Mae Hong Son, Thailand, 13 January 2016 -- In November 2015, Myanmar held its first national vote since a nominally civilization government was established in 2011, concluding nearly 50 years of military rule. Since the elections, there has been a wave of optimism for national reconciliation, which may allow for repatriation of Burmese refugees who fled to camps on the Thailand-Myanmar border decades ago.
After over four years of negotiations, only eight of 16 ethnic armed groups have signed the Nationwide Ceasefire Agreement, and there are still security concerns in many parts of Myanmar. Furthermore, addressing displacement has not yet been prioritised in the peace process. For example, decisions regarding restoration of citizenship status and providing identification documents have not yet been clarified. Many refugees feel that to return right now to Myanmar would be premature.
Security. Although life in the camps is not a durable solution, the Jesuit Refugee Service (JRS) believes repatriation should be considered on a case to case basis, with the safety of the refugees taking priority. Paths back to Myanmar should not only be demilitarised and undisputed, but clear from landmines as well.
"In the future, I would like to be a teacher and improve the education of our Karenni children, but only if the situation back home is safe," said Maung Saw Tin*, a refugee student.
Dignity. JRS works under the principles of non-discrimination and works on both sides of the Thailand-Myanmar border providing education – particularly for youth – and offering trust-building programmes for refugees and returnees.
However, many refugees fear the lack of services in the communities to which they are returning. Many of the communities in Myanmar to which refugees are returning do not provide the practical support, such as food, shelter, heath care and education as is provided in the camps, as humanitarian agencies are not yet present there.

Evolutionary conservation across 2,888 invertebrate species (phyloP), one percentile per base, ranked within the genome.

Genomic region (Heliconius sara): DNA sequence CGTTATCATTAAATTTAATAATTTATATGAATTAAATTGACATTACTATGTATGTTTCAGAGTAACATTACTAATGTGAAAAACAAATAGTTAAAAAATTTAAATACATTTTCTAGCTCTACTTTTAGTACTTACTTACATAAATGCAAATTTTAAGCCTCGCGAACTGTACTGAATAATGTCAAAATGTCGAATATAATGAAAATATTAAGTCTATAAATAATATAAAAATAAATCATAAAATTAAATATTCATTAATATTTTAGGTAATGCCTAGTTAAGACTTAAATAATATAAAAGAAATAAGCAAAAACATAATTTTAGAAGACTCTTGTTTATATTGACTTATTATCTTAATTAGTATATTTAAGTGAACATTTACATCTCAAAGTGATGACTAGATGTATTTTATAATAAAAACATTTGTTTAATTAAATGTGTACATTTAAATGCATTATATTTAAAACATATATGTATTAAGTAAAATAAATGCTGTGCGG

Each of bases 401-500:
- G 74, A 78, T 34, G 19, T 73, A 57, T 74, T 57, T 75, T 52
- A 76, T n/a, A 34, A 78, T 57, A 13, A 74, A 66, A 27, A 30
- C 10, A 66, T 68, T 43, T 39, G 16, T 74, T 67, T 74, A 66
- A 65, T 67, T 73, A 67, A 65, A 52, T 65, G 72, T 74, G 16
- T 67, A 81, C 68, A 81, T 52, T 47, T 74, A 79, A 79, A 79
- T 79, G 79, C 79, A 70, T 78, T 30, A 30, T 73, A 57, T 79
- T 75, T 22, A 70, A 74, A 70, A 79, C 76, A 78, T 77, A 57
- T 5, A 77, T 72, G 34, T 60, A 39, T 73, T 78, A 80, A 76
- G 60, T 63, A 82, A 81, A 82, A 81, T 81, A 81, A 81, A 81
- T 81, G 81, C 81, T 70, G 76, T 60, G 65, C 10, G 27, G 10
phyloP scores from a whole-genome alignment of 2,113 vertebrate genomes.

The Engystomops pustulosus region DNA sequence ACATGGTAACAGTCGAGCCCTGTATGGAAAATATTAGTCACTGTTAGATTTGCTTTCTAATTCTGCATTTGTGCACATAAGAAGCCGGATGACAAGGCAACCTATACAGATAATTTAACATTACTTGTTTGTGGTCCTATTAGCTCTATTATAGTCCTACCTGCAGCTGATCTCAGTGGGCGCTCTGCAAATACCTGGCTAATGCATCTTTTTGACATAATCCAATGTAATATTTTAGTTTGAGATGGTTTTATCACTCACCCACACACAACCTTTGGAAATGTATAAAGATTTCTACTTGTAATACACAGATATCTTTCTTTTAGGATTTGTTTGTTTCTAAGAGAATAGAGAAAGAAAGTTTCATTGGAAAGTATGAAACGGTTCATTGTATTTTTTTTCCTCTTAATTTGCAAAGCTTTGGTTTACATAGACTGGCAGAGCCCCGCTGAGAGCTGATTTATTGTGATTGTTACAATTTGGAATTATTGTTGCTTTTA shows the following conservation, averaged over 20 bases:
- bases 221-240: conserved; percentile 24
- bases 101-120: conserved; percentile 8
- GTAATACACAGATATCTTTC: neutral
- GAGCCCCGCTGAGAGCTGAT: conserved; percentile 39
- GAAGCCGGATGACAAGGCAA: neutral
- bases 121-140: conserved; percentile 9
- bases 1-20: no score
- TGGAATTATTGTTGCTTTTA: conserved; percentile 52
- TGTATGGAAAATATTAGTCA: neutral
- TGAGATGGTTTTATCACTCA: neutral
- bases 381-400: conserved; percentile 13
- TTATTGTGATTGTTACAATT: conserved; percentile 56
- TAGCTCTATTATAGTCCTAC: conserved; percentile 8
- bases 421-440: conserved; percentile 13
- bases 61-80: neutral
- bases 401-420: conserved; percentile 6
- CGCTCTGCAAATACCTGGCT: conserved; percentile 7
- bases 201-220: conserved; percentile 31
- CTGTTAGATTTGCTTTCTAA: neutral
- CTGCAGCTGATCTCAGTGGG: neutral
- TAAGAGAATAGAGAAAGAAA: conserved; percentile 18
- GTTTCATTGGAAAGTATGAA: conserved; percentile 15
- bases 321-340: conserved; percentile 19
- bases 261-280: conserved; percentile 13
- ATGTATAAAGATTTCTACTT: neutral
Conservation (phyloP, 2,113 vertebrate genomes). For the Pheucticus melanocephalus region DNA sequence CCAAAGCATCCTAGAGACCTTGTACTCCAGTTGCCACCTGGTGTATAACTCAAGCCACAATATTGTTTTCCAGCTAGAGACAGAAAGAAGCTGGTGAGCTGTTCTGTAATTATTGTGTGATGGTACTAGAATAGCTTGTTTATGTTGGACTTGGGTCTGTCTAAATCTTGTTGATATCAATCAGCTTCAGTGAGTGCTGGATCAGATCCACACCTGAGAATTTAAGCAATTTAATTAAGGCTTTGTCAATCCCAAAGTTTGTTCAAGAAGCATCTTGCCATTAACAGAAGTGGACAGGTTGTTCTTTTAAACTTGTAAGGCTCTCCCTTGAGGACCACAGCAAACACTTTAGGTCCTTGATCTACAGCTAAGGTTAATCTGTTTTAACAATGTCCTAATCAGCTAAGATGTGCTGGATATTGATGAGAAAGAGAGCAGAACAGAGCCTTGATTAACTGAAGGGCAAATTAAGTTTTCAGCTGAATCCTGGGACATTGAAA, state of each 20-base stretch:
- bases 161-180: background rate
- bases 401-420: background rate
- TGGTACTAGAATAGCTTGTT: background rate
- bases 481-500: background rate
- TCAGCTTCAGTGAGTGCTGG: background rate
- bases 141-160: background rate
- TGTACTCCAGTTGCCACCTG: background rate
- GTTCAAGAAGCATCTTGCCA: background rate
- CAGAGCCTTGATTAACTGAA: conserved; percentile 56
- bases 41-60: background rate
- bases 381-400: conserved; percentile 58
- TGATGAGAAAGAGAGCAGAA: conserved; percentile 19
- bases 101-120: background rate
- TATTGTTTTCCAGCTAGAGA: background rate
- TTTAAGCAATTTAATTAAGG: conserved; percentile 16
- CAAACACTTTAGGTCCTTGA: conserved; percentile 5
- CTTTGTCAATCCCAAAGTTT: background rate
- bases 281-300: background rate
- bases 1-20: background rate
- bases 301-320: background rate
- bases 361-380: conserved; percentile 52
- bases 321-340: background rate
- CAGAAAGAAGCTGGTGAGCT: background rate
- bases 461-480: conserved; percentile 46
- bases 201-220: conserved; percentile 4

"Most camp refugees came from remote areas in Myanmar where there's no access to social services. There are schools but no teachers, clinics but no medicine," said U Aye Ko*, a refugee leader.
Voluntary return. Thus, JRS believes repatriation must be a voluntary decision, with refugees involved and consulted throughout the entire process. Returnees have the right to be well-informed and made aware of the current situation in their specific location of return, before making any decisions. JRS is working to improve communication to give refugees the information they need to help them make an informed decision regarding their decision to return to Myanmar.
"We love our country but our villages were burnt. We do not want to go back to that situation," said Mee Meh*, a refugee in Mae Hong Son camp.
Last month, the Karenni Refugee Committee, the UN refugee agency, Thailand's Ministry of Interior and World Education attended a four-day workshop on voluntary repatriation hosted by JRS in Mae Hong Son, Thailand. The framework of the workshop took into consideration the hopes as well as the fears of refugees around repatriation.
*Names have been changed
--Adapted from an article written by Jesuit Refugee Service Asia Pacific
- See more at: http://en.jrs.net